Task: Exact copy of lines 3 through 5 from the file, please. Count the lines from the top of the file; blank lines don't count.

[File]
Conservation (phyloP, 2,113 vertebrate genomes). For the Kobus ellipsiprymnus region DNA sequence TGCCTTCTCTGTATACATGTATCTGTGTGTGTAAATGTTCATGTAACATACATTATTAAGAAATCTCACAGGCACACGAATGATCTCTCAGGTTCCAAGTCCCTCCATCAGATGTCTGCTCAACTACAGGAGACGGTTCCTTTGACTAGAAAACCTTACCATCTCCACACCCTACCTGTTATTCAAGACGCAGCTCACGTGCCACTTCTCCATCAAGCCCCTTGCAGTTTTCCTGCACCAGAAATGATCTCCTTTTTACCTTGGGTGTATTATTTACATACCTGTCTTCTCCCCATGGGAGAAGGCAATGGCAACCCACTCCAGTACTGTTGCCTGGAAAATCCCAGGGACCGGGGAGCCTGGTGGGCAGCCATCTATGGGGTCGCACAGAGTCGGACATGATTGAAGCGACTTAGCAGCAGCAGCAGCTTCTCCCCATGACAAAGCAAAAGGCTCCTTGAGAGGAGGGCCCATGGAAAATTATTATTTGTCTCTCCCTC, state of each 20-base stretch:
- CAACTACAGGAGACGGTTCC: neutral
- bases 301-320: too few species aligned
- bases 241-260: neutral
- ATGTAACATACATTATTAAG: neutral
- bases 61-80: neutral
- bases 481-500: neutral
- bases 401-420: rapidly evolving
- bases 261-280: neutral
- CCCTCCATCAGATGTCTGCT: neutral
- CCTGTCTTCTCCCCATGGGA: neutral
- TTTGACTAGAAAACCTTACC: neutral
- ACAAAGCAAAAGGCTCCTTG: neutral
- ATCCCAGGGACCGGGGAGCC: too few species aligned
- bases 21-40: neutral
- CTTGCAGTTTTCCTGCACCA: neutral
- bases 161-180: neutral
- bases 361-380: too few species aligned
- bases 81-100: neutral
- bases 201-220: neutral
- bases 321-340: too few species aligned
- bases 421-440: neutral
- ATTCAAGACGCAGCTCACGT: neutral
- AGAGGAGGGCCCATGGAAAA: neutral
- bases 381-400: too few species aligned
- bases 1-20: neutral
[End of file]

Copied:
- bases 301-320: too few species aligned
- bases 241-260: neutral
- ATGTAACATACATTATTAAG: neutral